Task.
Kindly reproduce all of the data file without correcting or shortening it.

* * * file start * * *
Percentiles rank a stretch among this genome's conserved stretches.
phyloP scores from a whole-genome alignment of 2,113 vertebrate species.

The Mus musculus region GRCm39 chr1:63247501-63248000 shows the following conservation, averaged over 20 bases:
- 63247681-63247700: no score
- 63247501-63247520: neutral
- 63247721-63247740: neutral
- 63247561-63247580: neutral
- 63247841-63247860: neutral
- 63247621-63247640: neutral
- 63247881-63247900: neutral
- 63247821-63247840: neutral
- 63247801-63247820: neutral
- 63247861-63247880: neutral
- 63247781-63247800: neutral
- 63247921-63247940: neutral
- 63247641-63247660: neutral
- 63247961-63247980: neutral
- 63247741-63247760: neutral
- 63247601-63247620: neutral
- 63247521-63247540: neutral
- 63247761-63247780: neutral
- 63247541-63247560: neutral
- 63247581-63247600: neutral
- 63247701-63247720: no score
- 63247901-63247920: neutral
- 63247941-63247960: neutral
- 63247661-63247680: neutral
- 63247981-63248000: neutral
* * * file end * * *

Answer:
Percentiles rank a stretch among this genome's conserved stretches.
phyloP scores from a whole-genome alignment of 2,113 vertebrate species.

The Mus musculus region GRCm39 chr1:63247501-63248000 shows the following conservation, averaged over 20 bases:
- 63247681-63247700: no score
- 63247501-63247520: neutral
- 63247721-63247740: neutral
- 63247561-63247580: neutral
- 63247841-63247860: neutral
- 63247621-63247640: neutral
- 63247881-63247900: neutral
- 63247821-63247840: neutral
- 63247801-63247820: neutral
- 63247861-63247880: neutral
- 63247781-63247800: neutral
- 63247921-63247940: neutral
- 63247641-63247660: neutral
- 63247961-63247980: neutral
- 63247741-63247760: neutral
- 63247601-63247620: neutral
- 63247521-63247540: neutral
- 63247761-63247780: neutral
- 63247541-63247560: neutral
- 63247581-63247600: neutral
- 63247701-63247720: no score
- 63247901-63247920: neutral
- 63247941-63247960: neutral
- 63247661-63247680: neutral
- 63247981-63248000: neutral